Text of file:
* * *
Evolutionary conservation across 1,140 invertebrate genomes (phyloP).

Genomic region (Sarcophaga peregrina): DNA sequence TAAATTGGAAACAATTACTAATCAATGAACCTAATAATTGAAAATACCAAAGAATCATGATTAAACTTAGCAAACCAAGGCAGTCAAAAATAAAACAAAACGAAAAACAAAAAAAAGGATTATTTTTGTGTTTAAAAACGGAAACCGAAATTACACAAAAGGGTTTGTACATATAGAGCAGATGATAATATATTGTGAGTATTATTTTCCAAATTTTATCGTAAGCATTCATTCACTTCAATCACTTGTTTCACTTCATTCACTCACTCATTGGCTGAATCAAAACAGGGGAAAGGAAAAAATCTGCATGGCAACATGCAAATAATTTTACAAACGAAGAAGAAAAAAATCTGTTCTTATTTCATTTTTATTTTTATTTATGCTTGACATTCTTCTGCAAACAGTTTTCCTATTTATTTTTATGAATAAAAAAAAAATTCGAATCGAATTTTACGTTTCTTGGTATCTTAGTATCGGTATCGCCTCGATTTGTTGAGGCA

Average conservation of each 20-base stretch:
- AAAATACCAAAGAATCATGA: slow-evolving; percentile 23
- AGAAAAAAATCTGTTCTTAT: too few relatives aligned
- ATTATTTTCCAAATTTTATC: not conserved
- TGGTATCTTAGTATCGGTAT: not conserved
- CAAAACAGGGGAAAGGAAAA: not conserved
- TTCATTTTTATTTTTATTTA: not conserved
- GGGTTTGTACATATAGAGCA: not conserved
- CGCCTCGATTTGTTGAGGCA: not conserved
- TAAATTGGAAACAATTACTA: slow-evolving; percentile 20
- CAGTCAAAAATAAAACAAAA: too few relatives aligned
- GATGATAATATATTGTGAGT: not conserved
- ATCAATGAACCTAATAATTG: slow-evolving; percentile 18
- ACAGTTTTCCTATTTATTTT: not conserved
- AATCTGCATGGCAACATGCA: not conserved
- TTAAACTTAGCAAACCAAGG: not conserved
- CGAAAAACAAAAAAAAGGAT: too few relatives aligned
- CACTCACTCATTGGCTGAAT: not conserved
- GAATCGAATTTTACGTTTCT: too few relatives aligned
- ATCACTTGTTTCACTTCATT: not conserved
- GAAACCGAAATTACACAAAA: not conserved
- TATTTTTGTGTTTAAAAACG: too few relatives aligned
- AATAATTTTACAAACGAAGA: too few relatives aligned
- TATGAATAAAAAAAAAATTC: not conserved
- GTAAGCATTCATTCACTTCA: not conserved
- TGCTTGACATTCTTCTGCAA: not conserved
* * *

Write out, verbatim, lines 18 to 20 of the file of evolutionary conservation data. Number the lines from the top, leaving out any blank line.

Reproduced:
- TTAAACTTAGCAAACCAAGG: not conserved
- CGAAAAACAAAAAAAAGGAT: too few relatives aligned
- CACTCACTCATTGGCTGAAT: not conserved